March 24, 2021
By SOPHIA BUCKLEY- CLEMENT
PROCTOR — The Proctor Select Board revealed during the March 8 meeting that there was a $19,000 cost overrun of the Beaver Pond trail redesign after a resident raised concerns about it bisecting his property.
The original trail design was meant to bisect resident Frank Beyette’s property. During a dispute at a public hearing over the summer, however, Beyette claimed he had never approved any plans.
“We’ve come to a resolution on this, which is to bring it (the trail) up along the edge of his property — it’s still on the
property, but it doesn’t split [it]. Long story short of this is that redesign and all that additional time was not budgeted,” said Town Manager Greg Maggard.
The town had received a grant for the Beaver Pond trail when architects at VHB first took on the project last spring, however, the cost of the first design used up most of that funding. The redesign is currently over bud- get by about $19,000, a number that some select board members strongly disagreed with.
“It just seems odd that they came up with this plan and [be- cause] they didn’t have approval, we’re footing the bill now for $20,000 more because they’ve
got to redesign it,” said Select Board member Judy Frasier. “So why would they even give us this plan and move forward without Frank’s approval?”
When asked exactly what happened on VHB’s end to cause such a financial discrepancy, Maggard responded that it was simply a miscommunication.
“I think that the people of the town and our design people had thought that there was approval, but I don’t think Frank ever — in his head — had ever approved it,” Maggard said.
The board asked VHB for a total estimate of all engineering costs related to the project.
The meeting was the first following Town Meeting and the board reorganized and appointed town officials.
Judy Frazier nominated Carrie Covey for select board chair. The motion was seconded by Tom Hogan and unanimously approved. Tom Hogan nominated Frazier as vice-chair. The motion was seconded by Covey, and unanimously approved. Frazier appointed the Proctor Select Board as Board of Water Com- missioners. The motion was seconded by Bruce Baccei and unanimously approved.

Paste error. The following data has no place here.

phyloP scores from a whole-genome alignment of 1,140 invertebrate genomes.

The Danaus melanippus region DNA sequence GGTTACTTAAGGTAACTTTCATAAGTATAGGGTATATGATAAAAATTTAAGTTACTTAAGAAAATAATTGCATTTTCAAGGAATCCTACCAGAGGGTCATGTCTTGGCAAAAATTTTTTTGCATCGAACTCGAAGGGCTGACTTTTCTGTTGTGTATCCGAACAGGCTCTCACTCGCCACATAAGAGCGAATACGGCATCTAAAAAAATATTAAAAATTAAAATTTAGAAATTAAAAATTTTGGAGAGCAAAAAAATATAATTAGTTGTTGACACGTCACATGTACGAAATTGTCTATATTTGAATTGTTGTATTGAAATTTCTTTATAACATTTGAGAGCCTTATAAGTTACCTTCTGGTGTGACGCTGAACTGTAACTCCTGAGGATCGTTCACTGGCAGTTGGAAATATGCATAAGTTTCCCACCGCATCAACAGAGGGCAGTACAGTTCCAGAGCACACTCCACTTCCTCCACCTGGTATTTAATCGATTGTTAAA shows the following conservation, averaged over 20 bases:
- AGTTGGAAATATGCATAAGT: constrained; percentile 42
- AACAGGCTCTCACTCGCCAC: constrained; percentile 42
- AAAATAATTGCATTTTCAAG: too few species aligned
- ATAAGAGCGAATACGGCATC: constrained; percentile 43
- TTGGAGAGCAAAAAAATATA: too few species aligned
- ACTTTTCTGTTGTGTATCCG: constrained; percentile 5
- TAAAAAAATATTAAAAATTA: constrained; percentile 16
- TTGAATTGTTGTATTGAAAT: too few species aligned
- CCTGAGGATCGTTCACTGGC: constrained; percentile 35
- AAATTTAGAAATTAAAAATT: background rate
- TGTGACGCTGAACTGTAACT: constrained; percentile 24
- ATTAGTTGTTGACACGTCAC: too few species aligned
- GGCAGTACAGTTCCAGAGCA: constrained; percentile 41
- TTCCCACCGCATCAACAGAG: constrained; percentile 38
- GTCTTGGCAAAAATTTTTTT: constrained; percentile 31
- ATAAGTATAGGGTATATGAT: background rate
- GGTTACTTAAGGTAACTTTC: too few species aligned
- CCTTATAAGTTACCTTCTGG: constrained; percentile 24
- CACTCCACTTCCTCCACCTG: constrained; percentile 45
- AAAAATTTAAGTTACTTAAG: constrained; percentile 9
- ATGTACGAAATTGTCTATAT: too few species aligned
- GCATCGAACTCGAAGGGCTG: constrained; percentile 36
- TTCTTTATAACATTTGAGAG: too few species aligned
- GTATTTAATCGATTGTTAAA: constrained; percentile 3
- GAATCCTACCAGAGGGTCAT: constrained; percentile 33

Hogan appointed the Proctor Select Board as the Board
of Sewer Commissioners. The motion was seconded by Frazier and unanimously approved.
All positions were uncontested and unanimously approved, however, some titles will likely be dissolved in the coming year.
Positions including fence viewer and inspector of lumber, Maggard said, are outdated and “just there as a title for some- body who might want to have it.”
“I don’t know what a fence viewer does, but I know it probably wouldn’t hold up in court,” Hogan said with a chuckle.
Historically, fence viewers have resolved fence-related disputes — that is, where a fence should be placed according to property lines. Maggard agreed to look into town official positions and consolidate where necessary.
Recent issues with the town’s accounting software, NEMRC, also arose during the board’s review of the year’s bills. Certain line items, such as “water electricity usage,” “lab testing,” “treatment plant repair,” and “pump station repair,” all read zero — not reflecting actual expenditures.
Ultimately, Maggard said it was simply a “user error” that caused the spreadsheet malfunction and as of March 22, all select board orders have been signed and approved by the board.
IN OTHER NEWS:
The town of Proctor is roughly $13,000 under budget on salt this year. Maggard credits this to the town having gotten “a good deal” from their new salt distributor.
The board discussed an incident involving Highway Department laborers nicking a Green Mountain Power telephone pole during
the last snow event. The board has no knowledge of any insurance claims being led by GMP.
The board disputed over the removal of junk cars from the town of Proctor after a recent sweep of abandoned vehicles was unsuccessful in removing all vehicles. Select Board Chair Covey said she noticing several junk cars still on proper- ties around town. Maggard will provide the list of junk cars at the next select board meeting to determine which vehicles still need to be removed.
Editor’s note: Sophia Buckley-Clement is an intern and journalism student at Castleton State University.